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Natural History    by Dan Chiasson order for
Natural History
by Dan Chiasson
Order:  USA  Can
Knopf, 2005 (2005)
* * *   Reviewed by Hilary Williamson

This slim volume of poetry opens with an ironical Love Song (Smelt) that identifies the "you" in Dan Chiasson's verses. A thread of irony continues to run through the poems in Natural History. They're written with elegance, and are dense in meaning, not easily grasped in a single reading.

I like the shared uncertainty in Four Horaces, which the author addresses to himself concerning fortune and misfortune. The poet gets inside The Elephant, and empathizes with The Bear giving birth in her cave in ancient Rome - 'it is hard to see through / so much time. It makes you wonder how many / other beautiful sights are hidden away in time'. Here are lines I can relate to, in Pliny - 'I compare the dark / to chocolate: some rich naughty substance covering / my body. That would be invisible - to be dipped in chocolate.' And here's a telling stanza that sums up Inscribed on a Lintel and, sadly, many lives - 'All my life when I worked, I disappeared inside / my work; so when my work ended, I disappeared.'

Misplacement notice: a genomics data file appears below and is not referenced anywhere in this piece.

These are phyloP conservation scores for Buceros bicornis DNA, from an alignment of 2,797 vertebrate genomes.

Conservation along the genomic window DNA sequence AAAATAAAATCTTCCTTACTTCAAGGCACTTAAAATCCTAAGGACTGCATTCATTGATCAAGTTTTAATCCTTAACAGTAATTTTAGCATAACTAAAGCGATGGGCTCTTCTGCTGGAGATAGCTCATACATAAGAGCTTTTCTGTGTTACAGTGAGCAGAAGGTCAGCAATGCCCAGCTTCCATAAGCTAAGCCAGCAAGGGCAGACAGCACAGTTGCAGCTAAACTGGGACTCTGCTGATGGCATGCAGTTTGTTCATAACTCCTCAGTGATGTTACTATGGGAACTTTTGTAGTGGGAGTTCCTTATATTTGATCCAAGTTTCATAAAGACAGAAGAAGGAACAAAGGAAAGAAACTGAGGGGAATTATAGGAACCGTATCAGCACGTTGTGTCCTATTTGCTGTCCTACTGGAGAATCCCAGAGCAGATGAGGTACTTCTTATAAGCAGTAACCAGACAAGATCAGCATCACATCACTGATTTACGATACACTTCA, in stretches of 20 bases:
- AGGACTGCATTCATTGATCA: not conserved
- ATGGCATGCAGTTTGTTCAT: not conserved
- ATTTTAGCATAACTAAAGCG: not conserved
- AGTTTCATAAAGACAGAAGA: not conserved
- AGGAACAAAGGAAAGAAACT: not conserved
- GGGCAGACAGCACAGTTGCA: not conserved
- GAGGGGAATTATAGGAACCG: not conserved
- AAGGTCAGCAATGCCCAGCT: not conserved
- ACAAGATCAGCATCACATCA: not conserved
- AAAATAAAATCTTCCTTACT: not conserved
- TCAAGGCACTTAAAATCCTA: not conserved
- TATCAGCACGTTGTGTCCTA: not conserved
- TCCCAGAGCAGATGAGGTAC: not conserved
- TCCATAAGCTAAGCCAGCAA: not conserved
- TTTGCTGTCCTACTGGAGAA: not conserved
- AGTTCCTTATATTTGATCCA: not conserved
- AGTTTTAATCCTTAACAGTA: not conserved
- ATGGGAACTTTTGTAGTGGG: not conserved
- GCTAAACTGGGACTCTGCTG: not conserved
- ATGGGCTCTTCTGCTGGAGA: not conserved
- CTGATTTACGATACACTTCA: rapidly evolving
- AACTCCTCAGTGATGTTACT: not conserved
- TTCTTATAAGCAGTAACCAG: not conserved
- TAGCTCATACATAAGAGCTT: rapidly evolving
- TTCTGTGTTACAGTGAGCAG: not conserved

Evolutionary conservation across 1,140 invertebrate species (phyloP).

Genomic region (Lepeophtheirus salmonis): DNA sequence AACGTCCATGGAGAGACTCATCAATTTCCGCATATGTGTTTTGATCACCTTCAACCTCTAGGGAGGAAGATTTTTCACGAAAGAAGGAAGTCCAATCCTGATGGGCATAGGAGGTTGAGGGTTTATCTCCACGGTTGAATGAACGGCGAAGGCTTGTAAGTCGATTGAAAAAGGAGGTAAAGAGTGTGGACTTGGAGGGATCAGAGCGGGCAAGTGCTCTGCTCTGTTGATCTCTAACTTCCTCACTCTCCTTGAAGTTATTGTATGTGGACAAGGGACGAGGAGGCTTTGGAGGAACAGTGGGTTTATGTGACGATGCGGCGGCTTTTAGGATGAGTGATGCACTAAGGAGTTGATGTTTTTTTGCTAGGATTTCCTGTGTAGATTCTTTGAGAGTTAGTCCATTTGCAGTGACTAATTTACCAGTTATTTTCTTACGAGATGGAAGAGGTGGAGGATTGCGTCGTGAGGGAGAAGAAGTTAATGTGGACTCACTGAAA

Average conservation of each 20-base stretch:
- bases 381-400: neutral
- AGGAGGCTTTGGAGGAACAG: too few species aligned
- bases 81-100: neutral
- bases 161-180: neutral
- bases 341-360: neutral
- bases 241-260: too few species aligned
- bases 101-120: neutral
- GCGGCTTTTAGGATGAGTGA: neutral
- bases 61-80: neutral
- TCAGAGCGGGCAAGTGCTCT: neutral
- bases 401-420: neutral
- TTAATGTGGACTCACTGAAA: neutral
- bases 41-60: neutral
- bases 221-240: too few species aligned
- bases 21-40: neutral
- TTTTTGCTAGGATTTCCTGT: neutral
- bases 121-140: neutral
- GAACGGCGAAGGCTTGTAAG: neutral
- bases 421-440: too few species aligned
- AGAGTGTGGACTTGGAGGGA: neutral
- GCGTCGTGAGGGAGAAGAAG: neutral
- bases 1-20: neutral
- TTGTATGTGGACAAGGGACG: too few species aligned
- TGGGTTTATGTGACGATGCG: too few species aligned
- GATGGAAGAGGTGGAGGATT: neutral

The collection ends with a long musing on the nature of poetry - 'Perhaps words should be a shield, rather than / a mirror; and maybe poems should be / an ornamented shield, like the shields / gods made for their favorite soldiers, / sons and lovers.' In Natural History, Dan Chiasson speculates in a tone of light irony, and with frequent modern references, on the eternal themes - love, why we're here, and the gap in understanding that separates one from another.

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